If the entire world is in debt, who is this debt owed to?

Possibly from banks, although in theory they are supposed to be reconstructing their balance sheets, but mainly from governments. UK debt has increased by 50% over the last few years. I guess USA is much the same. And "governments" means "taxpayers".

Is it even possible for the world to 'borrow consumption from the future'?

I guess it's ok to say an individual "borrows consumption from the future", just like one can "save for the future". Overall, consumption now is higher than it would/should be. In the future, it wil be lower that it otherwise would (partly because we already have all the crap we need, partly because we will have to repay the debts.)

Share this post


Link to post
Share on other sites
BIS has often talked sense, but they've been warning for years, into the boom proper, whilst the main govs just ignored them. I'd like to be positioned to ride down the euphoric markets, but how much more euphoric could they still get?

If only the worlds central bankers where involved in the BIS....

Share this post


Link to post
Share on other sites

Is it even possible for the world to 'borrow consumption from the future'?

No and that is a key thing to remember. The economy is just a black box that distributes wealth between those currently alive. The dead and how much debt they left is irrelevant.

Share this post


Link to post
Share on other sites

No and that is a key thing to remember. The economy is just a black box that distributes wealth between those currently alive. The dead and how much debt they left is irrelevant.

until it isn't

that's when the creditors will ask for human collateral to pay the debts.(ie slavery all over again)

that is why we, as a small nation with limited resources ABSOLUTELY MUST make a commitment to doing far more in-house than we presently do.

selling off the family silver to all and sundry because it's "social justice" and "fairness" is stupidity.there are other toddlers in the playpen who don't want to share the toys.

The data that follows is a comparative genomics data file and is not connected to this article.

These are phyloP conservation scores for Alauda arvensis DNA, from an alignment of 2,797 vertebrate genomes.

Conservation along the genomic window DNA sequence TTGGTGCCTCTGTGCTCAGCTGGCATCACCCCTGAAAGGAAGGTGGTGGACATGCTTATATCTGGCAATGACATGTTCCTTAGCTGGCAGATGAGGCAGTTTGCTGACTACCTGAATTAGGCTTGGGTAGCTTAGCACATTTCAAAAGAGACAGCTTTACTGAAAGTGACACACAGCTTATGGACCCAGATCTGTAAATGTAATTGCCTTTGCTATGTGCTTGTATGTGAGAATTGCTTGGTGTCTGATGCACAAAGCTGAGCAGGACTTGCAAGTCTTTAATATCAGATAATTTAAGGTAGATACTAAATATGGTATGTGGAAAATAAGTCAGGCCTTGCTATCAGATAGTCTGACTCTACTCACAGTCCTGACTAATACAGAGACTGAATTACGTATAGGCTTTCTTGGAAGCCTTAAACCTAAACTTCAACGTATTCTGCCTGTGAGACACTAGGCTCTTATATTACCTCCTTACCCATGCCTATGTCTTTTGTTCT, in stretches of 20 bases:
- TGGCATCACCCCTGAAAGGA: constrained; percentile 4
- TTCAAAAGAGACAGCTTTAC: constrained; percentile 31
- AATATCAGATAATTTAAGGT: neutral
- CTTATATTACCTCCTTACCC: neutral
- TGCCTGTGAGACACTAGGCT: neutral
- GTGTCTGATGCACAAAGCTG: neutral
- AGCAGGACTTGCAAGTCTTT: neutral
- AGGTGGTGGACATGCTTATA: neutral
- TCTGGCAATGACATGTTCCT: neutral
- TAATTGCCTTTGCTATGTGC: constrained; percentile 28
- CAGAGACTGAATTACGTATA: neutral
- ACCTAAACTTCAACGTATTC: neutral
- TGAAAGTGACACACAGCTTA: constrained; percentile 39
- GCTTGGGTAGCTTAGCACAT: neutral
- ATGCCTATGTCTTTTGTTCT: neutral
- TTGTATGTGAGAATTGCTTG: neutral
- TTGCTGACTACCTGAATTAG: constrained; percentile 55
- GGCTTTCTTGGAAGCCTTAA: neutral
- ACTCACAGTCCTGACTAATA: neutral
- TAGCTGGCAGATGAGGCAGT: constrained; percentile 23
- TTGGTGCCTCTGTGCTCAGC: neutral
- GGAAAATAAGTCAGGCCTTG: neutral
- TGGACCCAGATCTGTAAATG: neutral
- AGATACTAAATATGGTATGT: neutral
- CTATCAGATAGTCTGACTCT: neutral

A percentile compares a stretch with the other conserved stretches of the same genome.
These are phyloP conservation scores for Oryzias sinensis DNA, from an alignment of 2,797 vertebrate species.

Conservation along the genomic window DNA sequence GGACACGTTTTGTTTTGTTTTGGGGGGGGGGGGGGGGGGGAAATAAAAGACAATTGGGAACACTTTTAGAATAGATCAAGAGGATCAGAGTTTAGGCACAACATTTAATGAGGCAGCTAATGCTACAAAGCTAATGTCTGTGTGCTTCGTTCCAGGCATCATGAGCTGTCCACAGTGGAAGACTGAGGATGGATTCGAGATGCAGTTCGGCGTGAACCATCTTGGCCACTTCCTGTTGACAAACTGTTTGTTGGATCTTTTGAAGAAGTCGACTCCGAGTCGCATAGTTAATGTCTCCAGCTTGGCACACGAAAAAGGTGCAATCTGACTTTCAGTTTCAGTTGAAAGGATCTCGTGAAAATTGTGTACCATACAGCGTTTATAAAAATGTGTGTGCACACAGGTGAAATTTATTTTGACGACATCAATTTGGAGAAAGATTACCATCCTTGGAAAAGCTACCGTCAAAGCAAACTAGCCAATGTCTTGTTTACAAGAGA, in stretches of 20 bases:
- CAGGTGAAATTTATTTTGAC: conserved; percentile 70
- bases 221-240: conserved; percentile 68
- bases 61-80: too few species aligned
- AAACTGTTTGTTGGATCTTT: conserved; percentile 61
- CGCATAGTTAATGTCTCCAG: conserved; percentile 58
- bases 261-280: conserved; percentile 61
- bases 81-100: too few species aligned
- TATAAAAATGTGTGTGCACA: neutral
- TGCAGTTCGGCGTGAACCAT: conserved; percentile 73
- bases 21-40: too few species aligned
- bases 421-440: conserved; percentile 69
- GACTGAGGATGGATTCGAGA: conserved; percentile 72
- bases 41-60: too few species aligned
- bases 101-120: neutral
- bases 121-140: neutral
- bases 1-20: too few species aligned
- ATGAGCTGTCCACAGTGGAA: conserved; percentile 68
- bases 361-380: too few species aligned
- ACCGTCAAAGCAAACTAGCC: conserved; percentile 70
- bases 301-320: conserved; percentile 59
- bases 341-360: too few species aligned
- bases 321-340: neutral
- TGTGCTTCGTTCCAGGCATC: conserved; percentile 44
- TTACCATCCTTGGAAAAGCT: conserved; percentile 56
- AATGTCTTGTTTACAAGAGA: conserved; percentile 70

having said that, the captains at the helm do need to read up on how to run a tight ship, and that means divvying up the spoils properly between the crew members.

failure to do so leads to mutiny, and there's only so far you can go with press-gangs.

Edited by oracle

Share this post


Link to post
Share on other sites
10.58am BST

The Committee now asks about the Bank for International Settlement's warning that the international financial system is now dangerously fragile, and that central banks should rein in their ultra-loose policies.

Mark Carney looks unimpressed by BIS's intervention, saying its views are "interesting", but made in a vacuum.

BIS has no mandate, and isn't responsible to parliament, he point out. They are "outside the political reality".

Carney also suggests it would be "dangerous" to start aggressively tightening monetary policy now, at a time when global investors are already searching desperately for 'yield' (as the rates of returns from many safe-haven assets have fallen sharply).

Maybe he should wait until it's twice as dangerous as investors double down paying £80m for a terrace house in London, instead of just £40m.

http://www.theguardian.com/business/2014/jul/15/uk-inflation-data-mark-carney-janet-yellen-business-live?view=desktop#block-53c4f5e4e4b02e55432d0978

Share this post


Link to post
Share on other sites

Create an account or sign in to comment

You need to be a member in order to leave a comment

Create an account

Sign up for a new account in our community. It's easy!

Register a new account

Sign in

Already have an account? Sign in here.

Sign In Now
Sign in to follow this  

  • Recently Browsing   0 members

    No registered users viewing this page.

  • The Prime Minister stated that there were three Brexit options available to the UK:   224 members have voted

    1. 1. Which of the Prime Minister's options would you choose?


      • Leave with the negotiated deal
      • Remain
      • Leave with no deal

    Please sign in or register to vote in this poll. View topic


×

Important Information

We have placed cookies on your device to help make this website better. You can adjust your cookie settings, otherwise we'll assume you're okay to continue.